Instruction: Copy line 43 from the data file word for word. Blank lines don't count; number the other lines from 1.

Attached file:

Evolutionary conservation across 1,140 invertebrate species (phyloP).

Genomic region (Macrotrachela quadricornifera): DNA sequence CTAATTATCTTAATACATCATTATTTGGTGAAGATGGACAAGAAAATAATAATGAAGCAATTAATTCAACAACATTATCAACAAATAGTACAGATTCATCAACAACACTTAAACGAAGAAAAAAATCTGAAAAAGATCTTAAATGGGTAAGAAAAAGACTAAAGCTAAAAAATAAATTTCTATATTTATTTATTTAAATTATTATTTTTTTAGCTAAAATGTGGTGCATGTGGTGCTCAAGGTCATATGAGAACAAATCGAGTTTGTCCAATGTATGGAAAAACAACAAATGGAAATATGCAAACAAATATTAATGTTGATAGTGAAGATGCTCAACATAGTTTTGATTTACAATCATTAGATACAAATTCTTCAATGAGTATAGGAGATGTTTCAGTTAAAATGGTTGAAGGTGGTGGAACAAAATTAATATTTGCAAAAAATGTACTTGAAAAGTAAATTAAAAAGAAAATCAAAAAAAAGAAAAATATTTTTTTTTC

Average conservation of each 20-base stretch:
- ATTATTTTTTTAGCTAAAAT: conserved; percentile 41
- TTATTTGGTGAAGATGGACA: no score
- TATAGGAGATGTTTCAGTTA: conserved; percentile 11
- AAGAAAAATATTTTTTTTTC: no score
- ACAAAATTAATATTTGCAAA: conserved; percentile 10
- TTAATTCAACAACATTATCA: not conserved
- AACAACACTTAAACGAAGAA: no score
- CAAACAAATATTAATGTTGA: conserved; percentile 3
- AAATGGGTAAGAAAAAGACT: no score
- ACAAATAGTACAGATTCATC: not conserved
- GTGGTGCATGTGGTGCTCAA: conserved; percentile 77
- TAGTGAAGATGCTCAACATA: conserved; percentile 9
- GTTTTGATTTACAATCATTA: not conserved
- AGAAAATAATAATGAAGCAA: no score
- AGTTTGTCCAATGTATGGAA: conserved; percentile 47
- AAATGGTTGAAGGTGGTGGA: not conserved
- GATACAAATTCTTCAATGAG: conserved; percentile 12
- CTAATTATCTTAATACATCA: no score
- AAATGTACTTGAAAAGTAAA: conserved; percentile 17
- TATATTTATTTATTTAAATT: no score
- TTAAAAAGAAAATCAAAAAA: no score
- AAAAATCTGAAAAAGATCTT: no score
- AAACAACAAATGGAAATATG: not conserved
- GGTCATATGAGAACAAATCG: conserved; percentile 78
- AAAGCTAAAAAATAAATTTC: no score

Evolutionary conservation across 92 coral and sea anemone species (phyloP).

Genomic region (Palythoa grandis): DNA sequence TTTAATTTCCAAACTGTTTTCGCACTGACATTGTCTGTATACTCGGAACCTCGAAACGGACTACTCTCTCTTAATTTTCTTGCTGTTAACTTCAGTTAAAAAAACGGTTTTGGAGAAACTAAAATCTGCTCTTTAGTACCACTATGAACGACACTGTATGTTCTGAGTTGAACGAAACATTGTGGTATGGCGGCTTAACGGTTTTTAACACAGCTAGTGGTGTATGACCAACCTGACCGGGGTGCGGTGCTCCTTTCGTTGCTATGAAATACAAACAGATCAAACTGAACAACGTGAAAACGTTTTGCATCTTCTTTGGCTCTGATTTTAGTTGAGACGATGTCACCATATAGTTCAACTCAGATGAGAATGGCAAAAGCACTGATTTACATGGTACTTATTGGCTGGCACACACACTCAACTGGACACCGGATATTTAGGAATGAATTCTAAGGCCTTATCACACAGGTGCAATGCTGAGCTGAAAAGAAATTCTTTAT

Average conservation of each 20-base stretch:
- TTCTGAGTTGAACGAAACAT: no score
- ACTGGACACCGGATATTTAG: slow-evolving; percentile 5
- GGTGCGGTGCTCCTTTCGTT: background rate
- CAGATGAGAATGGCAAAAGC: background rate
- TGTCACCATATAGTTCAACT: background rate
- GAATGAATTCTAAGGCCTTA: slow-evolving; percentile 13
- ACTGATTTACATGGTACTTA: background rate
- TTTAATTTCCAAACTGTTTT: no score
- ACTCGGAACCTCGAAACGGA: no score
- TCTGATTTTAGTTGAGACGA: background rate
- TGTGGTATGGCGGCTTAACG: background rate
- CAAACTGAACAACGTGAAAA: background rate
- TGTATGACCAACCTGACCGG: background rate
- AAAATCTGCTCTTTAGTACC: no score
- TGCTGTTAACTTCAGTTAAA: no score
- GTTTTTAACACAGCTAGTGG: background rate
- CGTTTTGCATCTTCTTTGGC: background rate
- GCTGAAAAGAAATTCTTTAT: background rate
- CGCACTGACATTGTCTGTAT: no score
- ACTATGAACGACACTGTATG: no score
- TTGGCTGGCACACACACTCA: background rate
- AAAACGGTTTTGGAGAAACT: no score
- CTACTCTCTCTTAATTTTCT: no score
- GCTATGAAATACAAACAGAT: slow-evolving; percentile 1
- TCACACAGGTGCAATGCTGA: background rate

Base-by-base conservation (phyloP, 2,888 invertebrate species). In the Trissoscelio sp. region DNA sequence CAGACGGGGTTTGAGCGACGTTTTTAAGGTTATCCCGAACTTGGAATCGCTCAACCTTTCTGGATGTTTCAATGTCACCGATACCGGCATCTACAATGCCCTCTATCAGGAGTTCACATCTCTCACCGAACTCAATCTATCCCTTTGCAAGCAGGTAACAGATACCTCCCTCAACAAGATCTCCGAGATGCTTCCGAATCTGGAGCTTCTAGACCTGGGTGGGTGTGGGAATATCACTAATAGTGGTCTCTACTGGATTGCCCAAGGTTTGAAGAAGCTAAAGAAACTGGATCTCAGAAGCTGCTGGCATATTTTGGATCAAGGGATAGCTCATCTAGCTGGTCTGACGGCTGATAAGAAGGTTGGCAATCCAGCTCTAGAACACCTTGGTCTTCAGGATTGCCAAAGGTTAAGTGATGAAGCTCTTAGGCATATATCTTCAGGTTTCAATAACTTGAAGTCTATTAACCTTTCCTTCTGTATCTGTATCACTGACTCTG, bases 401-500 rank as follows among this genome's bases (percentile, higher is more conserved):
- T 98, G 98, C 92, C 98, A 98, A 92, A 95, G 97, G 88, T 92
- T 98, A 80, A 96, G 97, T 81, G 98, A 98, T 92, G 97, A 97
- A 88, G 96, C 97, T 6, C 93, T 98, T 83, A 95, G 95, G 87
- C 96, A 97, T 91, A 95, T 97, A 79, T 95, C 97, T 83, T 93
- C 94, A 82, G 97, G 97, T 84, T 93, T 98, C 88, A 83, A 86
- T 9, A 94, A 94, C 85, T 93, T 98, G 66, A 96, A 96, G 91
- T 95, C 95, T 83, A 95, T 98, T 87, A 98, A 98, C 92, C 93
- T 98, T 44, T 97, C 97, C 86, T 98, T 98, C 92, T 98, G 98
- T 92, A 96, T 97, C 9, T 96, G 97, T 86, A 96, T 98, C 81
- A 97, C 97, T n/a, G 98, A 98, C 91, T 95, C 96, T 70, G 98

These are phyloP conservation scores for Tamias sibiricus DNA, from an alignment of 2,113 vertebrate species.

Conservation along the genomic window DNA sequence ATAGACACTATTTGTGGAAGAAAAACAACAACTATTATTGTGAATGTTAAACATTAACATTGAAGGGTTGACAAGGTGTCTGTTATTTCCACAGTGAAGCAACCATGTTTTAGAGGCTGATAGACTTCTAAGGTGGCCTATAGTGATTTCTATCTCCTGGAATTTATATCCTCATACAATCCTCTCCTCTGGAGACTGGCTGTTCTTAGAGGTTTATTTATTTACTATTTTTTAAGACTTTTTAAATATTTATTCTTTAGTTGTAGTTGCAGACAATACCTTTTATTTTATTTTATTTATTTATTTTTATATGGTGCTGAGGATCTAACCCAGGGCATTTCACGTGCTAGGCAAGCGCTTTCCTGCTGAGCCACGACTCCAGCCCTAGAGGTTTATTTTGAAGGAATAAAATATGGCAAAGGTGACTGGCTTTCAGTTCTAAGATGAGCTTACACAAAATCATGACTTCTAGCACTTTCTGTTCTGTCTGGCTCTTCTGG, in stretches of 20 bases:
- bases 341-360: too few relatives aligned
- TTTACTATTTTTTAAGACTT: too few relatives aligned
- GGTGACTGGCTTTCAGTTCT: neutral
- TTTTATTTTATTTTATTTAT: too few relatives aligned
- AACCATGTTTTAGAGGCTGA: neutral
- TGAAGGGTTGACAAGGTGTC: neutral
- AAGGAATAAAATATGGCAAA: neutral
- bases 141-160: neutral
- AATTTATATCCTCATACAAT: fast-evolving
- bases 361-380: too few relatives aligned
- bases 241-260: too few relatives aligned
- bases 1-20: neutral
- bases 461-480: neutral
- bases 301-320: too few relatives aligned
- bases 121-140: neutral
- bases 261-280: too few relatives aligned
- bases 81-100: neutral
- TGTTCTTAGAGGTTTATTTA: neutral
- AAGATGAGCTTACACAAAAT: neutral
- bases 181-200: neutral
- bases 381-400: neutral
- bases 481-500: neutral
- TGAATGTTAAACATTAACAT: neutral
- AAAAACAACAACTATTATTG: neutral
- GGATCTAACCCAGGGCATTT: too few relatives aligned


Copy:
- CAAACTGAACAACGTGAAAA: background rate